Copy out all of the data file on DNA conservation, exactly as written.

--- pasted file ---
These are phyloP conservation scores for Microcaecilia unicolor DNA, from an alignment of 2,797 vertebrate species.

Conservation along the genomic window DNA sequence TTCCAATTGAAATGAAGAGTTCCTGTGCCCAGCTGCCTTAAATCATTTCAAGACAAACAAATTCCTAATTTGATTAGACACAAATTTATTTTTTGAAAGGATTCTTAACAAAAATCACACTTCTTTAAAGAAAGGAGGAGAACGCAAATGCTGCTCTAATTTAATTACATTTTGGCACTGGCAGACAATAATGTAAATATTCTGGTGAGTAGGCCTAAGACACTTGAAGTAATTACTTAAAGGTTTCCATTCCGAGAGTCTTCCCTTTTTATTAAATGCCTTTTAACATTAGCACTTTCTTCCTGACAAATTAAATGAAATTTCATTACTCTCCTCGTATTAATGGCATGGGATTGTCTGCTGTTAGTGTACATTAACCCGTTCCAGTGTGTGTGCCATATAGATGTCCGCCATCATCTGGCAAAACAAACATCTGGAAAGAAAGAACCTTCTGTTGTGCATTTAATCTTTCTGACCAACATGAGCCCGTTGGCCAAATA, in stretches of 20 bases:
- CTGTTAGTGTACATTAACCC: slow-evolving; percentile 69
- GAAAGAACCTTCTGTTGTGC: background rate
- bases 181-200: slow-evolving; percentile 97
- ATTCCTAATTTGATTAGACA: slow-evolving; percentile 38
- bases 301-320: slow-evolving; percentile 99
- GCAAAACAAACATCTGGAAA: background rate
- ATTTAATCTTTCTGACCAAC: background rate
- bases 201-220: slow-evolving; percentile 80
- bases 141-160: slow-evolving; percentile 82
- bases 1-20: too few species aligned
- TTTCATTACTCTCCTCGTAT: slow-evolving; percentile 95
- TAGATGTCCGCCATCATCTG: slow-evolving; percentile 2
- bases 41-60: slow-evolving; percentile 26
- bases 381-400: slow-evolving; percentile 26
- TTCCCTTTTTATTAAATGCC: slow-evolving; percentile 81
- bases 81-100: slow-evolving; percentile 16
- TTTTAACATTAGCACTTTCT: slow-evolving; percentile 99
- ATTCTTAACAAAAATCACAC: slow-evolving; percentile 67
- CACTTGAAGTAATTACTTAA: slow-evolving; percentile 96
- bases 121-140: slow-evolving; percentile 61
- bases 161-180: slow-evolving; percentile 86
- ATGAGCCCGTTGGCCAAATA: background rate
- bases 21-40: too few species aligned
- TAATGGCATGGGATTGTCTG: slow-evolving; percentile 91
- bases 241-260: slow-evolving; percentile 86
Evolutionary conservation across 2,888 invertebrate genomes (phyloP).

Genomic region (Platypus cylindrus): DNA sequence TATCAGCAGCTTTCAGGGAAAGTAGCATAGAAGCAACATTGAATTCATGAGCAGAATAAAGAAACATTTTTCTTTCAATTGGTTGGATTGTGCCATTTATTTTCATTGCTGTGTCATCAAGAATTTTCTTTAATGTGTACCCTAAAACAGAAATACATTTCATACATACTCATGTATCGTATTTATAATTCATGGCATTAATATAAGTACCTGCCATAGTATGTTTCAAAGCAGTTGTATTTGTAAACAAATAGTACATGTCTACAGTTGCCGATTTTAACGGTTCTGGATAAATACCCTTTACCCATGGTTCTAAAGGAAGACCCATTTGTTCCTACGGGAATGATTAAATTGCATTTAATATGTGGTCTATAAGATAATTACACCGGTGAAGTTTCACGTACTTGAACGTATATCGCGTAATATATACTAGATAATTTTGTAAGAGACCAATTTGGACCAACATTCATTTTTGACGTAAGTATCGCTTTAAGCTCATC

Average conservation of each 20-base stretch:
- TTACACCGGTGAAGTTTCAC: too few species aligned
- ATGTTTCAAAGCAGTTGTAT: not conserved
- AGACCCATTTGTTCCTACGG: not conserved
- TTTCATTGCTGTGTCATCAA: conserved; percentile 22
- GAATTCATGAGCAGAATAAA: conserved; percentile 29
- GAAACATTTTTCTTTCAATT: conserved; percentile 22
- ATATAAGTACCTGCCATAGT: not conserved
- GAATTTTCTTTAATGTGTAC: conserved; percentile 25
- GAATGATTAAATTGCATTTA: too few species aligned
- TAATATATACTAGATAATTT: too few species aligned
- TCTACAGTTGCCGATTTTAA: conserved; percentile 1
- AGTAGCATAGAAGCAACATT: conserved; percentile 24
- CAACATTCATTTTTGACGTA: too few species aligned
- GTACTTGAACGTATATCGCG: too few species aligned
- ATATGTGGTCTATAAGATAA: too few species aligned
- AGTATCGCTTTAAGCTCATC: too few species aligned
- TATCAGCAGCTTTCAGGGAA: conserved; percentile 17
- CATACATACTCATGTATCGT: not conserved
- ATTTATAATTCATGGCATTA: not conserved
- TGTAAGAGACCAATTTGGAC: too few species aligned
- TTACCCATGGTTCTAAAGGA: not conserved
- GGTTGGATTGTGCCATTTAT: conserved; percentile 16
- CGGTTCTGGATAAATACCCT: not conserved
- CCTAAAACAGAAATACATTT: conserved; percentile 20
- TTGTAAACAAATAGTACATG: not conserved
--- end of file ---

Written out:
These are phyloP conservation scores for Microcaecilia unicolor DNA, from an alignment of 2,797 vertebrate species.

Conservation along the genomic window DNA sequence TTCCAATTGAAATGAAGAGTTCCTGTGCCCAGCTGCCTTAAATCATTTCAAGACAAACAAATTCCTAATTTGATTAGACACAAATTTATTTTTTGAAAGGATTCTTAACAAAAATCACACTTCTTTAAAGAAAGGAGGAGAACGCAAATGCTGCTCTAATTTAATTACATTTTGGCACTGGCAGACAATAATGTAAATATTCTGGTGAGTAGGCCTAAGACACTTGAAGTAATTACTTAAAGGTTTCCATTCCGAGAGTCTTCCCTTTTTATTAAATGCCTTTTAACATTAGCACTTTCTTCCTGACAAATTAAATGAAATTTCATTACTCTCCTCGTATTAATGGCATGGGATTGTCTGCTGTTAGTGTACATTAACCCGTTCCAGTGTGTGTGCCATATAGATGTCCGCCATCATCTGGCAAAACAAACATCTGGAAAGAAAGAACCTTCTGTTGTGCATTTAATCTTTCTGACCAACATGAGCCCGTTGGCCAAATA, in stretches of 20 bases:
- CTGTTAGTGTACATTAACCC: slow-evolving; percentile 69
- GAAAGAACCTTCTGTTGTGC: background rate
- bases 181-200: slow-evolving; percentile 97
- ATTCCTAATTTGATTAGACA: slow-evolving; percentile 38
- bases 301-320: slow-evolving; percentile 99
- GCAAAACAAACATCTGGAAA: background rate
- ATTTAATCTTTCTGACCAAC: background rate
- bases 201-220: slow-evolving; percentile 80
- bases 141-160: slow-evolving; percentile 82
- bases 1-20: too few species aligned
- TTTCATTACTCTCCTCGTAT: slow-evolving; percentile 95
- TAGATGTCCGCCATCATCTG: slow-evolving; percentile 2
- bases 41-60: slow-evolving; percentile 26
- bases 381-400: slow-evolving; percentile 26
- TTCCCTTTTTATTAAATGCC: slow-evolving; percentile 81
- bases 81-100: slow-evolving; percentile 16
- TTTTAACATTAGCACTTTCT: slow-evolving; percentile 99
- ATTCTTAACAAAAATCACAC: slow-evolving; percentile 67
- CACTTGAAGTAATTACTTAA: slow-evolving; percentile 96
- bases 121-140: slow-evolving; percentile 61
- bases 161-180: slow-evolving; percentile 86
- ATGAGCCCGTTGGCCAAATA: background rate
- bases 21-40: too few species aligned
- TAATGGCATGGGATTGTCTG: slow-evolving; percentile 91
- bases 241-260: slow-evolving; percentile 86
Evolutionary conservation across 2,888 invertebrate genomes (phyloP).

Genomic region (Platypus cylindrus): DNA sequence TATCAGCAGCTTTCAGGGAAAGTAGCATAGAAGCAACATTGAATTCATGAGCAGAATAAAGAAACATTTTTCTTTCAATTGGTTGGATTGTGCCATTTATTTTCATTGCTGTGTCATCAAGAATTTTCTTTAATGTGTACCCTAAAACAGAAATACATTTCATACATACTCATGTATCGTATTTATAATTCATGGCATTAATATAAGTACCTGCCATAGTATGTTTCAAAGCAGTTGTATTTGTAAACAAATAGTACATGTCTACAGTTGCCGATTTTAACGGTTCTGGATAAATACCCTTTACCCATGGTTCTAAAGGAAGACCCATTTGTTCCTACGGGAATGATTAAATTGCATTTAATATGTGGTCTATAAGATAATTACACCGGTGAAGTTTCACGTACTTGAACGTATATCGCGTAATATATACTAGATAATTTTGTAAGAGACCAATTTGGACCAACATTCATTTTTGACGTAAGTATCGCTTTAAGCTCATC

Average conservation of each 20-base stretch:
- TTACACCGGTGAAGTTTCAC: too few species aligned
- ATGTTTCAAAGCAGTTGTAT: not conserved
- AGACCCATTTGTTCCTACGG: not conserved
- TTTCATTGCTGTGTCATCAA: conserved; percentile 22
- GAATTCATGAGCAGAATAAA: conserved; percentile 29
- GAAACATTTTTCTTTCAATT: conserved; percentile 22
- ATATAAGTACCTGCCATAGT: not conserved
- GAATTTTCTTTAATGTGTAC: conserved; percentile 25
- GAATGATTAAATTGCATTTA: too few species aligned
- TAATATATACTAGATAATTT: too few species aligned
- TCTACAGTTGCCGATTTTAA: conserved; percentile 1
- AGTAGCATAGAAGCAACATT: conserved; percentile 24
- CAACATTCATTTTTGACGTA: too few species aligned
- GTACTTGAACGTATATCGCG: too few species aligned
- ATATGTGGTCTATAAGATAA: too few species aligned
- AGTATCGCTTTAAGCTCATC: too few species aligned
- TATCAGCAGCTTTCAGGGAA: conserved; percentile 17
- CATACATACTCATGTATCGT: not conserved
- ATTTATAATTCATGGCATTA: not conserved
- TGTAAGAGACCAATTTGGAC: too few species aligned
- TTACCCATGGTTCTAAAGGA: not conserved
- GGTTGGATTGTGCCATTTAT: conserved; percentile 16
- CGGTTCTGGATAAATACCCT: not conserved
- CCTAAAACAGAAATACATTT: conserved; percentile 20
- TTGTAAACAAATAGTACATG: not conserved